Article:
Ns h0503 021104 9 eavesdropping message interception

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NS-H0503-02/1104 9 Eavesdropping - Message Interception Attack on Confidentiality Unauthorized access to information Packet sniffers and wiretappers Illicit copying of data and programs S R Eavesdropper
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NS-H0503-02/1104 10 Tampering With Messages Integrity Attack Stop the flow of the message Delay and optionally modify the message Release the message again S R Perpetrator
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NS-H0503-02/1104 11 Fabrication Authenticity Attack Unauthorized assumption of other’s identity Generate and distribute objects under this identity S R Masquerader: from S
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NS-H0503-02/1104 12 Attack on Availability Destroy hardware (cutting fiber) or software Modify software in a subtle way (alias commands) Corrupt packets in transit Blatant denial of service (DoS): Crashing the server Overwhelm the server (use up its resource) S R
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NS-H0503-02/1104 13 Threat Examples - IP Spoofing A common first step to many threats. Source IP address cannot be trusted! IP Payload IP Header SRC: source DST: destination SRC: 128.59.10.8 DST: 130.207.7.237 Is it really from Columbia University?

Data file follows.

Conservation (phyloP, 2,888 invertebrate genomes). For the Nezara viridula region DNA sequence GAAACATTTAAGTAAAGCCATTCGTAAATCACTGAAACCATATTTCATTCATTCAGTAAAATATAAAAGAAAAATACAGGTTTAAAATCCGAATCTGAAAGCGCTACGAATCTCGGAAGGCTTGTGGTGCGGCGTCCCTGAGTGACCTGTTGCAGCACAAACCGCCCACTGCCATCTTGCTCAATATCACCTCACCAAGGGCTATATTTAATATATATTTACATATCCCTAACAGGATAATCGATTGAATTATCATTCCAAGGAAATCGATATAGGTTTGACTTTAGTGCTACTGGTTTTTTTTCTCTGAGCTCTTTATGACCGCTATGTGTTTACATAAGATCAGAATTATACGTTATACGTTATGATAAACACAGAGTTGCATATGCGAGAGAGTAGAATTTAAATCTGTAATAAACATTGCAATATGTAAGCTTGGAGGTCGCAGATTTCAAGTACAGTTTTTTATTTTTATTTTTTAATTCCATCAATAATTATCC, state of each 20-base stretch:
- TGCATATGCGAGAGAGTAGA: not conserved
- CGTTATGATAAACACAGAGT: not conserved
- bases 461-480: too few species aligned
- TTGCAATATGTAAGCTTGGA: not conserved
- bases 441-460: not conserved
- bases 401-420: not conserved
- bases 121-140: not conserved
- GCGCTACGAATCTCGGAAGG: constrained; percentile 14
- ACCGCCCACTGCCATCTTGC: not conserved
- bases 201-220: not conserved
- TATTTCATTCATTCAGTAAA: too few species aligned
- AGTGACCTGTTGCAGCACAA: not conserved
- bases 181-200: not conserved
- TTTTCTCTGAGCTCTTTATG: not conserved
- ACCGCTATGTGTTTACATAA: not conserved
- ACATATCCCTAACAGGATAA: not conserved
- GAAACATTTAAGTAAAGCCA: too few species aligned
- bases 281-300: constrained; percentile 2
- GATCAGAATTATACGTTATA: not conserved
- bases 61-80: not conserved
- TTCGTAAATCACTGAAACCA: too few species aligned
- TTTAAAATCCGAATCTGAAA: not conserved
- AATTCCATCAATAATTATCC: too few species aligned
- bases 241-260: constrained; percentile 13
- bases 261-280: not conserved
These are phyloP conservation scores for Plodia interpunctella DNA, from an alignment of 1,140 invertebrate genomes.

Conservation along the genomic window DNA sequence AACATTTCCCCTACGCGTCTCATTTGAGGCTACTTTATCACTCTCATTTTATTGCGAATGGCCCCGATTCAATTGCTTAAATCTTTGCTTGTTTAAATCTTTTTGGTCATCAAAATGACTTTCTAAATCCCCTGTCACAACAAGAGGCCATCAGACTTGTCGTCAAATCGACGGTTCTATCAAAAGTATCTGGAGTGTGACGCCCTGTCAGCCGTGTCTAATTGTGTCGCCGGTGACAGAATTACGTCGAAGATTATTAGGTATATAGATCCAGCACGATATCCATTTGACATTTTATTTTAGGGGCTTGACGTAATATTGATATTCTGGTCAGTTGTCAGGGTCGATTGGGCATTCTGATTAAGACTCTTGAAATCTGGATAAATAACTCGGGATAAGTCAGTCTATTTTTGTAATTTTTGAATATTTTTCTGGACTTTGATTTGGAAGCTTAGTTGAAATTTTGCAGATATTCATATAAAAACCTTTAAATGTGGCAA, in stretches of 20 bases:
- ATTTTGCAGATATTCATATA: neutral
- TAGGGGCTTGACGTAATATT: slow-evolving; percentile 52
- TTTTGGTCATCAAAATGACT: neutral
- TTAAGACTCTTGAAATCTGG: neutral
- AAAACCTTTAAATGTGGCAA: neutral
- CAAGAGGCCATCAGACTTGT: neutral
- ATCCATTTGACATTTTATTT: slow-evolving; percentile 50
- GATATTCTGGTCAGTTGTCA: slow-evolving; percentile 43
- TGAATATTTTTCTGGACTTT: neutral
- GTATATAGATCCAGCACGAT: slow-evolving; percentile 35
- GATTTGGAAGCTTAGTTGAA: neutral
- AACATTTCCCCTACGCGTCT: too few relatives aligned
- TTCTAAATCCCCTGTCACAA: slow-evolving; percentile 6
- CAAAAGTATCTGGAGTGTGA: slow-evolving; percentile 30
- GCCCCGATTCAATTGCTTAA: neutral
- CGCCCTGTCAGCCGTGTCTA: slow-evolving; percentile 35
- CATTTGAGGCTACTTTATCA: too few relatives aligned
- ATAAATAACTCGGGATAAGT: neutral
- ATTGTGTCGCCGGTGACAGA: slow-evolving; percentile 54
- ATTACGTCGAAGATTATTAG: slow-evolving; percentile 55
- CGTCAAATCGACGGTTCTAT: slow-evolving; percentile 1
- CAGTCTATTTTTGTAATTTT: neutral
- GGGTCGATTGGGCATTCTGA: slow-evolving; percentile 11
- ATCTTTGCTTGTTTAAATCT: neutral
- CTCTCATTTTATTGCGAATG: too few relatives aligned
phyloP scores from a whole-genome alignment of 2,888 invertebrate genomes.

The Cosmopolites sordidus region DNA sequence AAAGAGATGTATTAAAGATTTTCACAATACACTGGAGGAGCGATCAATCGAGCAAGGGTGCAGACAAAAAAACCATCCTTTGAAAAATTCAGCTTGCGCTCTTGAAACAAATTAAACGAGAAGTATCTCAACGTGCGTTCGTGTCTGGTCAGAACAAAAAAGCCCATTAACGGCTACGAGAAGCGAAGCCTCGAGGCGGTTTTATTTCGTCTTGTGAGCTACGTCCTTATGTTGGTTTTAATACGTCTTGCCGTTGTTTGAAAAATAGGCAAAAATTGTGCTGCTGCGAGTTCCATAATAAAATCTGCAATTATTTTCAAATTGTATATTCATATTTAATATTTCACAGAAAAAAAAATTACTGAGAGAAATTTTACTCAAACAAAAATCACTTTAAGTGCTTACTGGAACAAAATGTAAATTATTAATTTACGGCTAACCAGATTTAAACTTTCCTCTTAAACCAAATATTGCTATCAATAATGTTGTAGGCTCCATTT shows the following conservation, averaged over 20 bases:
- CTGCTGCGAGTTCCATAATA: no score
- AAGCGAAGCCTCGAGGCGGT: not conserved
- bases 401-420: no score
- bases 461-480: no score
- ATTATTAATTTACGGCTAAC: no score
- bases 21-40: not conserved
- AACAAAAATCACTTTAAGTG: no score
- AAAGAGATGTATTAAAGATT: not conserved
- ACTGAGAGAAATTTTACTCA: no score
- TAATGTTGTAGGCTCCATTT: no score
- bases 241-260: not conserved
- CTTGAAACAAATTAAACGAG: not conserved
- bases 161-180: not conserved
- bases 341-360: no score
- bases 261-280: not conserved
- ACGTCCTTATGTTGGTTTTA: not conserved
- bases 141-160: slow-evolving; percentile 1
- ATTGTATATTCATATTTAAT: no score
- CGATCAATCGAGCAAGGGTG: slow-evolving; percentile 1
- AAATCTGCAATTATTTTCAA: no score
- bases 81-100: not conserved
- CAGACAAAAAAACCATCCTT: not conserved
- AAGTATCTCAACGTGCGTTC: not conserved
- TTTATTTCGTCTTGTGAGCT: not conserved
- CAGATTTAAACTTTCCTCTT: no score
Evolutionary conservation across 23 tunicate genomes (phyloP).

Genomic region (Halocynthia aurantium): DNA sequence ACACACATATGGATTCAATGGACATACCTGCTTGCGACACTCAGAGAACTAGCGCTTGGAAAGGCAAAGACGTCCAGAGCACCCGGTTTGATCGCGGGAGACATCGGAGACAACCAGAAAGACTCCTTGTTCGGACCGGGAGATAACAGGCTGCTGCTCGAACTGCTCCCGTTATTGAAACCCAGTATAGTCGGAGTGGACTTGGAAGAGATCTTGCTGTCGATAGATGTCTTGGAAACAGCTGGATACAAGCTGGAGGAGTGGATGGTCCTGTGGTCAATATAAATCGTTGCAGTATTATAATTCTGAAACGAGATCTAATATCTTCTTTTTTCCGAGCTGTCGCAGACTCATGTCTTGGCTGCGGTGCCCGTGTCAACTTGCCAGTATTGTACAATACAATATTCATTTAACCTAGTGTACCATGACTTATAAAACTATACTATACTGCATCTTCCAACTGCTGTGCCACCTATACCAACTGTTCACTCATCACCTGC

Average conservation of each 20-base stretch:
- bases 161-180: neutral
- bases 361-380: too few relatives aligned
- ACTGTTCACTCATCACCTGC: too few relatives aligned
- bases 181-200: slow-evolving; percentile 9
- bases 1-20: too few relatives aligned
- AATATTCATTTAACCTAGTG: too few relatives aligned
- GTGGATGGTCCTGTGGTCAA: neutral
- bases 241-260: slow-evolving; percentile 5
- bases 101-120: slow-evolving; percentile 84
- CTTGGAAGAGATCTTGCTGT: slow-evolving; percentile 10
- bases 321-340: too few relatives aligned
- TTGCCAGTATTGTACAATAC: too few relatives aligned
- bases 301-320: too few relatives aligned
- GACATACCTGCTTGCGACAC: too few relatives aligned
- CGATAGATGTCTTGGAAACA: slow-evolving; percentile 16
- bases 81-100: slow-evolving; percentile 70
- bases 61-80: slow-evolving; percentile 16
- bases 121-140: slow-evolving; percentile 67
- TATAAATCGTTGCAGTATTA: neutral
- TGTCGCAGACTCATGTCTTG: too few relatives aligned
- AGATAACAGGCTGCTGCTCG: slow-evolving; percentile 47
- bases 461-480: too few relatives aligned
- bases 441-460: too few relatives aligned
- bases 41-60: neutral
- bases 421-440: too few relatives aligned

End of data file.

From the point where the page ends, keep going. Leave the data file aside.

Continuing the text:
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NS-H0503-02/1104 14 Routers Only Care About Destination 128.59.10.xx 130.207.xx.xx Rtr Rtr src:128.59.10.8 dst:130.207.7.237 Columbia Georgia Tech 36.190.0.xx Rtr src:128.59.10.8 dst:130.207.7.237 Stanford
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NS-H0503-02/1104 15 Why Should I Care? Attack packets with spoofed IP address help hide the attacking source. A smurf attack launched with your host IP address could bring your host and network to their knees. Higher protocol layers (e.g., TCP) help to protect applications from direct harm, but not enough.
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NS-H0503-02/1104 16 Current IPv4 Infrastructure No authentication for the source Various approaches exist to address the problem: Router/firewall filtering TCP handshake
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